This grand vision is still far away though. First, the company’s expansion beyond gaming is still early in gaining traction and customers generally need a lot of consulting support. You’ll notice other coverage of Unity over the last few years all tends to mention the same case studies of use outside gaming; there just aren’t that many than have been rolled out by large companies. Unity is still in the stage of gaining name recognition and educating these markets about what its engine can do. There are promising proof points of its value but market penetration is small.

Second, the era of AR as “the next major computing platform after mobile” seems easily a decade away, during which time existing and yet-to-be-founded tech giants will also advance their positions in different parts of the AR tech, authoring, and services stack. Apple, Facebook, Google, and Microsoft are collaborators with Unity right now but any of them could decide to compete with their own AR-focused engine (and if any of them acquire Unity, the others will almost certainly do so because of the loss of Unity’s neutral position between them).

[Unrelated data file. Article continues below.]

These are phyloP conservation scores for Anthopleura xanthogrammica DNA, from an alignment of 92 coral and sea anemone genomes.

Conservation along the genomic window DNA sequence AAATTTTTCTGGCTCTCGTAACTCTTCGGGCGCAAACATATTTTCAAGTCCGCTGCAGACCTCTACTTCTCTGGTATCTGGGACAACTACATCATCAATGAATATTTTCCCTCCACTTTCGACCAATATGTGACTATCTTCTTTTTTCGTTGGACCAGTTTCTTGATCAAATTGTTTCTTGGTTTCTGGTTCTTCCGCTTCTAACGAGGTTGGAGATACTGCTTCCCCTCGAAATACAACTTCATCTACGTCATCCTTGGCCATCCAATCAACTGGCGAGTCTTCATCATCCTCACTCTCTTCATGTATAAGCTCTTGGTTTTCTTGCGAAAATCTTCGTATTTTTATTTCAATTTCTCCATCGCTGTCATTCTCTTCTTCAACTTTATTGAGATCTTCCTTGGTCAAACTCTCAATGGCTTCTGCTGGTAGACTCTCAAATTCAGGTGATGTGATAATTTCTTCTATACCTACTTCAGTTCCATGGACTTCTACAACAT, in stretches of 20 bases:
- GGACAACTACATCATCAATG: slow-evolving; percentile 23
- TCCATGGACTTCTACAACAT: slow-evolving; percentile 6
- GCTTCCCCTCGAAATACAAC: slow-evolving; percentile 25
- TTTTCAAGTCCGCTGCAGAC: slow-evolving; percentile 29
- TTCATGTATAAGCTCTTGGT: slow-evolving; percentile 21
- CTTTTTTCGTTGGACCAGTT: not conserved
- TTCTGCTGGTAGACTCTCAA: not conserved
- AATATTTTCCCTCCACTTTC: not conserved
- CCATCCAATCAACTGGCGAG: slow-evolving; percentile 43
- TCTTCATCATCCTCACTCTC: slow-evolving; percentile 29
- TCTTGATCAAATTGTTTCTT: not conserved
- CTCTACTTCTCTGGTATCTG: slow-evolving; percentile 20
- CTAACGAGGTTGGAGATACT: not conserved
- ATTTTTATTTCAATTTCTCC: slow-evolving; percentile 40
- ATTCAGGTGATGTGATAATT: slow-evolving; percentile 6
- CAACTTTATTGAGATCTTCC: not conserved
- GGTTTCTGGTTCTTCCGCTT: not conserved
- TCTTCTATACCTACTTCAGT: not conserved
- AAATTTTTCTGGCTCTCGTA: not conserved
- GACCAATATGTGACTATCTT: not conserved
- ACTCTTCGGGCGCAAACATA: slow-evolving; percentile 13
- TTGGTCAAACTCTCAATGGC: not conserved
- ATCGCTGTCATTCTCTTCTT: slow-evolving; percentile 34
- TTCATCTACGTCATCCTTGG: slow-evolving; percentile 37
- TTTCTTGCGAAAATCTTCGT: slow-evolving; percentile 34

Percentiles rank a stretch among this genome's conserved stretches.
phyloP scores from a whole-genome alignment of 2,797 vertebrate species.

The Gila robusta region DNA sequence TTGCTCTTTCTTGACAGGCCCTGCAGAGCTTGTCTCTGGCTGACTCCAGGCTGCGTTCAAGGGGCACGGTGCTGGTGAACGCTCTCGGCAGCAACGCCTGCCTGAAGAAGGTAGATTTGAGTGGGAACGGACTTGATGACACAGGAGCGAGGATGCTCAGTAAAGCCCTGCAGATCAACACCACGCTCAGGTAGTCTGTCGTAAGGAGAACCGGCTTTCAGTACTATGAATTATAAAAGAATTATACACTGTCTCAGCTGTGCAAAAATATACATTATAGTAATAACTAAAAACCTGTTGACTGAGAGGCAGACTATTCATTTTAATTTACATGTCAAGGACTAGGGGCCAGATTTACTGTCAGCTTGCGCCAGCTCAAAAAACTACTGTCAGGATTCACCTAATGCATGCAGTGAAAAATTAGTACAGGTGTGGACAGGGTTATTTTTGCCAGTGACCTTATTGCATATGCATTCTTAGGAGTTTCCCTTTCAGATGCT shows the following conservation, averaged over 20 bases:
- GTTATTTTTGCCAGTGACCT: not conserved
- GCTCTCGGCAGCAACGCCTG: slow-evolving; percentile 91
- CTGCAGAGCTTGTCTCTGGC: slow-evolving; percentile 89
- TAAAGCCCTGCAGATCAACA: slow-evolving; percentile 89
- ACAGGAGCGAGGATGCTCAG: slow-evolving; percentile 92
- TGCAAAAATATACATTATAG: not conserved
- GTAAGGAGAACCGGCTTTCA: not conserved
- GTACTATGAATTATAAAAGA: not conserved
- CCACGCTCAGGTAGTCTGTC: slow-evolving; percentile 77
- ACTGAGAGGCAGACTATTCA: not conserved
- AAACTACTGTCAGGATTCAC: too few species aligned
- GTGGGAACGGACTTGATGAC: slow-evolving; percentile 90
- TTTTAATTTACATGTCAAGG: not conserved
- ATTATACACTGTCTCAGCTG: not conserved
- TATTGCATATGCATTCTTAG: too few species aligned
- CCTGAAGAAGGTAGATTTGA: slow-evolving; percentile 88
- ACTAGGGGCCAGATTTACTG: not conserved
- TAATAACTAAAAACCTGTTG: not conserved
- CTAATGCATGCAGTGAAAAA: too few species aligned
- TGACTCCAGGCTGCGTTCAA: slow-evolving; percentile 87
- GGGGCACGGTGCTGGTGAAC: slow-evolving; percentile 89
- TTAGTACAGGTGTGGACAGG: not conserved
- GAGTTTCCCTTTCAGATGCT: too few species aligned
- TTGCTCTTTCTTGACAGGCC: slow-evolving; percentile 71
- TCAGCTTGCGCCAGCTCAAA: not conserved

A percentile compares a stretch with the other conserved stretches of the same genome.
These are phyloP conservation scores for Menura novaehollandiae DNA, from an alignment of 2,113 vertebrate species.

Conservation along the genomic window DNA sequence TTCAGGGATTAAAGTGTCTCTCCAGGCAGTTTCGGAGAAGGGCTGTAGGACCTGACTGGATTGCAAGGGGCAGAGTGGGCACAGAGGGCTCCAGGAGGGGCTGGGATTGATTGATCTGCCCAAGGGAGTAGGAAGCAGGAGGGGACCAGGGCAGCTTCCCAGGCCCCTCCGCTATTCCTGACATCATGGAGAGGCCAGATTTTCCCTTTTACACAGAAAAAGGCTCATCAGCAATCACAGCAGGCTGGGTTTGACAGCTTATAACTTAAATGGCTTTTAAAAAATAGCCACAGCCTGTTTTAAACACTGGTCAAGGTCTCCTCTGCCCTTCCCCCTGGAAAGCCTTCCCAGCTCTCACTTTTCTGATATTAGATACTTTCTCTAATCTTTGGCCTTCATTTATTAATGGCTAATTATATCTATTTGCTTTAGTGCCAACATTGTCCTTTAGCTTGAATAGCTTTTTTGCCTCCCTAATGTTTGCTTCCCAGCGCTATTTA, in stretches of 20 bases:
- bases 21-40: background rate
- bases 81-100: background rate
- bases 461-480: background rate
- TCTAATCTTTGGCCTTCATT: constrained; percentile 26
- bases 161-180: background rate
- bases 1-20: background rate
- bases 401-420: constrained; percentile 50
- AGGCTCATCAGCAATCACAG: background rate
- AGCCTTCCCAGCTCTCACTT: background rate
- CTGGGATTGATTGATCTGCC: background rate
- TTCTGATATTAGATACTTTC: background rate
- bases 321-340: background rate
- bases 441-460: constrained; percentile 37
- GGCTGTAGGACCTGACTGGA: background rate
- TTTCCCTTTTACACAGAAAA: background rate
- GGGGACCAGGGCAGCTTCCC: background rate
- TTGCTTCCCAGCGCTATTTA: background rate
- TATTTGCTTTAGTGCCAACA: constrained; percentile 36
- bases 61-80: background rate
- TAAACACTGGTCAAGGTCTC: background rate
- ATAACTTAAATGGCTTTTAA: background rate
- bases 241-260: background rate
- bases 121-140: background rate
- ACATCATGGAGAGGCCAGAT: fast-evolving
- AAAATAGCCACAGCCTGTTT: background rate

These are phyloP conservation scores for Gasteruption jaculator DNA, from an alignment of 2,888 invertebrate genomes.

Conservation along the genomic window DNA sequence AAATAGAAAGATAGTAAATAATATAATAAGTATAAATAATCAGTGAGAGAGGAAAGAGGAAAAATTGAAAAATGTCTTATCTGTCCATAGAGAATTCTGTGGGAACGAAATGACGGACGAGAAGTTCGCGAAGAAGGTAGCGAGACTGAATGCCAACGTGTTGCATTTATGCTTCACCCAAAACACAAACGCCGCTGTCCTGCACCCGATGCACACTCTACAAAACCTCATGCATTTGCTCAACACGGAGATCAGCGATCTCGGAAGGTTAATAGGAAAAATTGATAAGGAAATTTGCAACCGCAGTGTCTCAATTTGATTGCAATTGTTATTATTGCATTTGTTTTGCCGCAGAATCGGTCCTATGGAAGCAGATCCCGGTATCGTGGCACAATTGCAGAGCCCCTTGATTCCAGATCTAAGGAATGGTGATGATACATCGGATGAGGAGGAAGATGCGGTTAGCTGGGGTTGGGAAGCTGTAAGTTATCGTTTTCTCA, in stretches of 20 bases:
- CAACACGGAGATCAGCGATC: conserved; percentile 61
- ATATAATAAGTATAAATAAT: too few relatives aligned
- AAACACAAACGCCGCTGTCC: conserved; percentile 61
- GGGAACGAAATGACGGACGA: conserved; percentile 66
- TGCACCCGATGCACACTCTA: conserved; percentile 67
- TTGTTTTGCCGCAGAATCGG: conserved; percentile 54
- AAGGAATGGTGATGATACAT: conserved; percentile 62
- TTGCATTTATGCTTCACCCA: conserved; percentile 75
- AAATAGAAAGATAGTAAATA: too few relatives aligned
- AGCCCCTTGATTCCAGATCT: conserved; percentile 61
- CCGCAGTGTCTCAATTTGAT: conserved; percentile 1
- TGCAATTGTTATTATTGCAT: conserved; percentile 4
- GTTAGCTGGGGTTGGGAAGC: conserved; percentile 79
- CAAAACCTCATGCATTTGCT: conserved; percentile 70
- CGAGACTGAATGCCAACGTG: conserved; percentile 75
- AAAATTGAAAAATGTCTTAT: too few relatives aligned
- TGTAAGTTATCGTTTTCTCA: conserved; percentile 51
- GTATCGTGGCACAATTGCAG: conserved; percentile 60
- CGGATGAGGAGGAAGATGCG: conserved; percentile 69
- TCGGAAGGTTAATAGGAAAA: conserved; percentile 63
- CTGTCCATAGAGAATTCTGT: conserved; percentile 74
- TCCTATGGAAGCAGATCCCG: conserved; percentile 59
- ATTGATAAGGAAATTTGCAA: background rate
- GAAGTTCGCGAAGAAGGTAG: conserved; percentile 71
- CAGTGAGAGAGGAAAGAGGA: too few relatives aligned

Read Part 2 of my Unity IPO analysis for a break down of Unity’s current financial position, how it’s positioning itself in the S-1 to achieve a higher valuation, and what both the bear and bull cases are for its future.

July 1, 2020

Interesting Deals, Stats, & Product Updates

Digestible Media


  • YouTube increased the price of its live OTT service YouTube Live by 30% to $64.99. (Read more)


  • Spotify rolled out its $12.99/mo “Duo” discount bundle for two users at the same address in the US, India, and 53 other markets. (Read more)
    • Discount plans like the Family and Student plans and this Duo bundle have helped fuel Spotify’s premium subscriber growth over the last three years to 130M. ARPU for subscribers has declined each year due to that and to lower pricing in new markets (€4.72 avg in 2019).